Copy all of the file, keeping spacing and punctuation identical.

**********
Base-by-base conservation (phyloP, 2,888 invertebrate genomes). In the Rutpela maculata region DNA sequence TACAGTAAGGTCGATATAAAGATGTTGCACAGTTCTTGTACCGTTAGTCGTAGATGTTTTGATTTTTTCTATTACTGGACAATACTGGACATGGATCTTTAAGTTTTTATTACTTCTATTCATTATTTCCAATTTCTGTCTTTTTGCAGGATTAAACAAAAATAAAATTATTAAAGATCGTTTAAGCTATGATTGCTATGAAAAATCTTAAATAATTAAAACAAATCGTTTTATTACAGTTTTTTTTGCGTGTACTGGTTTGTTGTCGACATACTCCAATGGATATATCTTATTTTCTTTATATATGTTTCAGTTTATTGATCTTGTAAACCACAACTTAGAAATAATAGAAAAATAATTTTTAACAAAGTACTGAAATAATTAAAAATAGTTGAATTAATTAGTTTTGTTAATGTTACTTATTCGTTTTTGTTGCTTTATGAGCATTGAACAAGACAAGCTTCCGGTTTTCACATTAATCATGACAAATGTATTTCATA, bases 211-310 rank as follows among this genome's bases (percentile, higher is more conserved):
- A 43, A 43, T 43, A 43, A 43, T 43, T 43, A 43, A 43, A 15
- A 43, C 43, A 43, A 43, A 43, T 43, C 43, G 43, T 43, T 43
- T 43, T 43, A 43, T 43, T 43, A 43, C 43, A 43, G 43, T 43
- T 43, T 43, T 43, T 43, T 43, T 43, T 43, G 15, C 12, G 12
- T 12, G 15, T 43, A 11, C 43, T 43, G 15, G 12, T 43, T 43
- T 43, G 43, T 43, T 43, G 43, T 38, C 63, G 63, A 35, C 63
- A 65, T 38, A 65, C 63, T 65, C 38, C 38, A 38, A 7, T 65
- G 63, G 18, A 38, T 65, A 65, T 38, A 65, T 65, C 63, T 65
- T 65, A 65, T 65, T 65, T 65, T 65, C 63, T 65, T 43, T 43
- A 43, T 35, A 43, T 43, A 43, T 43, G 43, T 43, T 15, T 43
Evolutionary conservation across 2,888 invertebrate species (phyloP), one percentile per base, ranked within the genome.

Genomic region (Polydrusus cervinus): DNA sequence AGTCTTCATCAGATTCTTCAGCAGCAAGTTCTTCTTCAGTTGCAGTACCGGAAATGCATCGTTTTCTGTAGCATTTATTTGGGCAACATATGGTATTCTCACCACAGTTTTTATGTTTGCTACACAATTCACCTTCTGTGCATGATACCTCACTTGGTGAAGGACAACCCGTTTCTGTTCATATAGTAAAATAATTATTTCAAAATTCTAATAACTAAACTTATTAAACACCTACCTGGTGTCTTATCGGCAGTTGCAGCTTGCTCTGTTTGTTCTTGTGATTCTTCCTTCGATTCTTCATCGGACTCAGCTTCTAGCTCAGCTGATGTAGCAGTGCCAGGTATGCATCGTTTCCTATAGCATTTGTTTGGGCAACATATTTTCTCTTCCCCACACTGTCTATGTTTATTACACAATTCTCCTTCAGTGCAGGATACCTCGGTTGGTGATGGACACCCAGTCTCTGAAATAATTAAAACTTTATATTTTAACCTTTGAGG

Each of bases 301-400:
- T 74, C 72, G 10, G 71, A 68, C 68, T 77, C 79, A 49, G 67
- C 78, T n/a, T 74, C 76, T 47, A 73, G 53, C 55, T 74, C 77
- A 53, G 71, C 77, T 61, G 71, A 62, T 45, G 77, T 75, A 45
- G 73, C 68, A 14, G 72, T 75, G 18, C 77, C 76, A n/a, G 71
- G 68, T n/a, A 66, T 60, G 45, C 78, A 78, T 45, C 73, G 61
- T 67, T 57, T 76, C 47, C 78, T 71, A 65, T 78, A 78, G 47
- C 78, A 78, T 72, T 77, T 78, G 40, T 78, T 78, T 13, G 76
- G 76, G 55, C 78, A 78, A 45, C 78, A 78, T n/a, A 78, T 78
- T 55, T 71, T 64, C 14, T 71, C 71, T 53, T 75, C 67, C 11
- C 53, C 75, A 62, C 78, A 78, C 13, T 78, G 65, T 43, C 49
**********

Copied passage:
Base-by-base conservation (phyloP, 2,888 invertebrate genomes). In the Rutpela maculata region DNA sequence TACAGTAAGGTCGATATAAAGATGTTGCACAGTTCTTGTACCGTTAGTCGTAGATGTTTTGATTTTTTCTATTACTGGACAATACTGGACATGGATCTTTAAGTTTTTATTACTTCTATTCATTATTTCCAATTTCTGTCTTTTTGCAGGATTAAACAAAAATAAAATTATTAAAGATCGTTTAAGCTATGATTGCTATGAAAAATCTTAAATAATTAAAACAAATCGTTTTATTACAGTTTTTTTTGCGTGTACTGGTTTGTTGTCGACATACTCCAATGGATATATCTTATTTTCTTTATATATGTTTCAGTTTATTGATCTTGTAAACCACAACTTAGAAATAATAGAAAAATAATTTTTAACAAAGTACTGAAATAATTAAAAATAGTTGAATTAATTAGTTTTGTTAATGTTACTTATTCGTTTTTGTTGCTTTATGAGCATTGAACAAGACAAGCTTCCGGTTTTCACATTAATCATGACAAATGTATTTCATA, bases 211-310 rank as follows among this genome's bases (percentile, higher is more conserved):
- A 43, A 43, T 43, A 43, A 43, T 43, T 43, A 43, A 43, A 15
- A 43, C 43, A 43, A 43, A 43, T 43, C 43, G 43, T 43, T 43
- T 43, T 43, A 43, T 43, T 43, A 43, C 43, A 43, G 43, T 43
- T 43, T 43, T 43, T 43, T 43, T 43, T 43, G 15, C 12, G 12
- T 12, G 15, T 43, A 11, C 43, T 43, G 15, G 12, T 43, T 43
- T 43, G 43, T 43, T 43, G 43, T 38, C 63, G 63, A 35, C 63
- A 65, T 38, A 65, C 63, T 65, C 38, C 38, A 38, A 7, T 65
- G 63, G 18, A 38, T 65, A 65, T 38, A 65, T 65, C 63, T 65
- T 65, A 65, T 65, T 65, T 65, T 65, C 63, T 65, T 43, T 43
- A 43, T 35, A 43, T 43, A 43, T 43, G 43, T 43, T 15, T 43
Evolutionary conservation across 2,888 invertebrate species (phyloP), one percentile per base, ranked within the genome.

Genomic region (Polydrusus cervinus): DNA sequence AGTCTTCATCAGATTCTTCAGCAGCAAGTTCTTCTTCAGTTGCAGTACCGGAAATGCATCGTTTTCTGTAGCATTTATTTGGGCAACATATGGTATTCTCACCACAGTTTTTATGTTTGCTACACAATTCACCTTCTGTGCATGATACCTCACTTGGTGAAGGACAACCCGTTTCTGTTCATATAGTAAAATAATTATTTCAAAATTCTAATAACTAAACTTATTAAACACCTACCTGGTGTCTTATCGGCAGTTGCAGCTTGCTCTGTTTGTTCTTGTGATTCTTCCTTCGATTCTTCATCGGACTCAGCTTCTAGCTCAGCTGATGTAGCAGTGCCAGGTATGCATCGTTTCCTATAGCATTTGTTTGGGCAACATATTTTCTCTTCCCCACACTGTCTATGTTTATTACACAATTCTCCTTCAGTGCAGGATACCTCGGTTGGTGATGGACACCCAGTCTCTGAAATAATTAAAACTTTATATTTTAACCTTTGAGG

Each of bases 301-400:
- T 74, C 72, G 10, G 71, A 68, C 68, T 77, C 79, A 49, G 67
- C 78, T n/a, T 74, C 76, T 47, A 73, G 53, C 55, T 74, C 77
- A 53, G 71, C 77, T 61, G 71, A 62, T 45, G 77, T 75, A 45
- G 73, C 68, A 14, G 72, T 75, G 18, C 77, C 76, A n/a, G 71
- G 68, T n/a, A 66, T 60, G 45, C 78, A 78, T 45, C 73, G 61
- T 67, T 57, T 76, C 47, C 78, T 71, A 65, T 78, A 78, G 47
- C 78, A 78, T 72, T 77, T 78, G 40, T 78, T 78, T 13, G 76
- G 76, G 55, C 78, A 78, A 45, C 78, A 78, T n/a, A 78, T 78
- T 55, T 71, T 64, C 14, T 71, C 71, T 53, T 75, C 67, C 11
- C 53, C 75, A 62, C 78, A 78, C 13, T 78, G 65, T 43, C 49